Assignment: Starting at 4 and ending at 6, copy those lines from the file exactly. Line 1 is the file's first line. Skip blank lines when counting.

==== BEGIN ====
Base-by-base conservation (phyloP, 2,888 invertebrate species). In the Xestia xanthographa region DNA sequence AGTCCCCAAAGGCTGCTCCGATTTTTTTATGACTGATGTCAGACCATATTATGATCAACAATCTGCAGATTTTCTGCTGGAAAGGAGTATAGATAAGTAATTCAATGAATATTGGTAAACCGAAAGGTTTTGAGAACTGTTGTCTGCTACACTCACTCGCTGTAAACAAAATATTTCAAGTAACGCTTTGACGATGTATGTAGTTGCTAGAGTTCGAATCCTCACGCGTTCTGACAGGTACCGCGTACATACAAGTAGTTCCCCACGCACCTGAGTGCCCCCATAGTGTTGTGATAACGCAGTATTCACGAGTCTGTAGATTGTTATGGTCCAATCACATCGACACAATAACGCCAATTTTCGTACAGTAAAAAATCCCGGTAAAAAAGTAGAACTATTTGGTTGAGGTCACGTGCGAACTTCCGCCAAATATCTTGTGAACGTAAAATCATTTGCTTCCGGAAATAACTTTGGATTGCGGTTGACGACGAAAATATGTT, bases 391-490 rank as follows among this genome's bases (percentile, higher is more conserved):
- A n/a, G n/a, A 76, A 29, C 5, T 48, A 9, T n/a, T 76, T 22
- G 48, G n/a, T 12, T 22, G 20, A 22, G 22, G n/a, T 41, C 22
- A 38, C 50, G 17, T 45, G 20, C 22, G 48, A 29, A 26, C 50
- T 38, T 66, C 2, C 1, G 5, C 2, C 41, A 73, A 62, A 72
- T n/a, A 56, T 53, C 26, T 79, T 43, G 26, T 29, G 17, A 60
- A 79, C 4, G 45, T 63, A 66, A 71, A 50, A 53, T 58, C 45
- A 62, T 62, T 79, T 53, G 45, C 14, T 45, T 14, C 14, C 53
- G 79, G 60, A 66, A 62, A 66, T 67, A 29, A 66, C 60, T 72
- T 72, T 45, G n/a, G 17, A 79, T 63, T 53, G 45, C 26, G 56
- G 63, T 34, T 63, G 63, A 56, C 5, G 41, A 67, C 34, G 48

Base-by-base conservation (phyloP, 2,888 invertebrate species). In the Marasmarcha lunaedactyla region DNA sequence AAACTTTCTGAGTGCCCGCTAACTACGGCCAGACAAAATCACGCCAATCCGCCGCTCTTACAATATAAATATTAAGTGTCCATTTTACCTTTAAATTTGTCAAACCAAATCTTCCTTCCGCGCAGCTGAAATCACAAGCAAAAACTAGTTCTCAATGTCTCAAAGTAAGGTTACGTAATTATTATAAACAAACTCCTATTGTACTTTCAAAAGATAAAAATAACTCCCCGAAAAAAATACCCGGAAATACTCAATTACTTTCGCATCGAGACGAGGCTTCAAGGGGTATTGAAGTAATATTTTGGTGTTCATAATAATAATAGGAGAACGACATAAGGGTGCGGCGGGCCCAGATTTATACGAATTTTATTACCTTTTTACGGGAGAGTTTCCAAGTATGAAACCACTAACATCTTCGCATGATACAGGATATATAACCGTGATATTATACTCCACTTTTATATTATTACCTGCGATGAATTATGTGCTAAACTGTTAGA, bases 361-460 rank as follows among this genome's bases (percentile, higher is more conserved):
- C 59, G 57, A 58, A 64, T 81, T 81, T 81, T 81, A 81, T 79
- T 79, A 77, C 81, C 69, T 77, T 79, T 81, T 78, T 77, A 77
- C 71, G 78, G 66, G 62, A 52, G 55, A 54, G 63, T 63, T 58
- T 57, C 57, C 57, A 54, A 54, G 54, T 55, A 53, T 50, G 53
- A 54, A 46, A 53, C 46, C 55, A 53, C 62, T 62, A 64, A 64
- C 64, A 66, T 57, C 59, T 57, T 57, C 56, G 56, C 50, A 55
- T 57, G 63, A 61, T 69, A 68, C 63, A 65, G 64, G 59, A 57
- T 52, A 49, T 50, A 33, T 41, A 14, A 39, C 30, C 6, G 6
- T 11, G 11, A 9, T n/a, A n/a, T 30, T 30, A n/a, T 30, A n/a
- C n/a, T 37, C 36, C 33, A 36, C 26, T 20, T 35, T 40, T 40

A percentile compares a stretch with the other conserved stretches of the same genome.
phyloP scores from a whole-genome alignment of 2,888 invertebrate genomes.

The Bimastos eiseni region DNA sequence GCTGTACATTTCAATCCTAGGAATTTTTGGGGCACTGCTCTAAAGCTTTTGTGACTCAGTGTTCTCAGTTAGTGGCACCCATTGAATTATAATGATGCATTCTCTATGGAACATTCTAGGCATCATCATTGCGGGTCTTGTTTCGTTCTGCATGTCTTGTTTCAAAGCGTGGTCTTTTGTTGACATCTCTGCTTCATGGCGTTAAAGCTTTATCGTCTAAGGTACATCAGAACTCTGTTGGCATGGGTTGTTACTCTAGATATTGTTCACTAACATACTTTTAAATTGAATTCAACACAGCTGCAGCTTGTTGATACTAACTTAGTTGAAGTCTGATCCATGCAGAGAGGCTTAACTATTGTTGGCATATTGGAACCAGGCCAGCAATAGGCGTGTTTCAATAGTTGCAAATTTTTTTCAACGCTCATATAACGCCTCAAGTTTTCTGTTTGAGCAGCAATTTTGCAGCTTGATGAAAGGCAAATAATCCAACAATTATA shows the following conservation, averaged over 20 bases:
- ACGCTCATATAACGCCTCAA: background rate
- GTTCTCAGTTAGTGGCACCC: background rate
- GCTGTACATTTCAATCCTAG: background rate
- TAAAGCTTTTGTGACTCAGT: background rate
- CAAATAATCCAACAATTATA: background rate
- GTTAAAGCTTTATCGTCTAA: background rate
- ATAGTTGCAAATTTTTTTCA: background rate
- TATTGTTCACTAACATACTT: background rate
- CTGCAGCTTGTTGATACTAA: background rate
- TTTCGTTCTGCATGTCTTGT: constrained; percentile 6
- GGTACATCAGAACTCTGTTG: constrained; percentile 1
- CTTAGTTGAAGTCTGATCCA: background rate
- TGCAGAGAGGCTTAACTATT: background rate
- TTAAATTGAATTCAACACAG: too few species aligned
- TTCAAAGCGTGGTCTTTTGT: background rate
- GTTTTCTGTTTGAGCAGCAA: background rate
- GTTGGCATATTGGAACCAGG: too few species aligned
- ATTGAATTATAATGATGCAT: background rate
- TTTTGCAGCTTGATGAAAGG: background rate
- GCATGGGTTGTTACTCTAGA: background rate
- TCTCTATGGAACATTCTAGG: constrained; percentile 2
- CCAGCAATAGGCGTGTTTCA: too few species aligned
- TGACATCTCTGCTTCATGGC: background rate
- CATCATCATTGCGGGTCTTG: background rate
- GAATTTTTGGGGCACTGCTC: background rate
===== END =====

- A 38, C 50, G 17, T 45, G 20, C 22, G 48, A 29, A 26, C 50
- T 38, T 66, C 2, C 1, G 5, C 2, C 41, A 73, A 62, A 72
- T n/a, A 56, T 53, C 26, T 79, T 43, G 26, T 29, G 17, A 60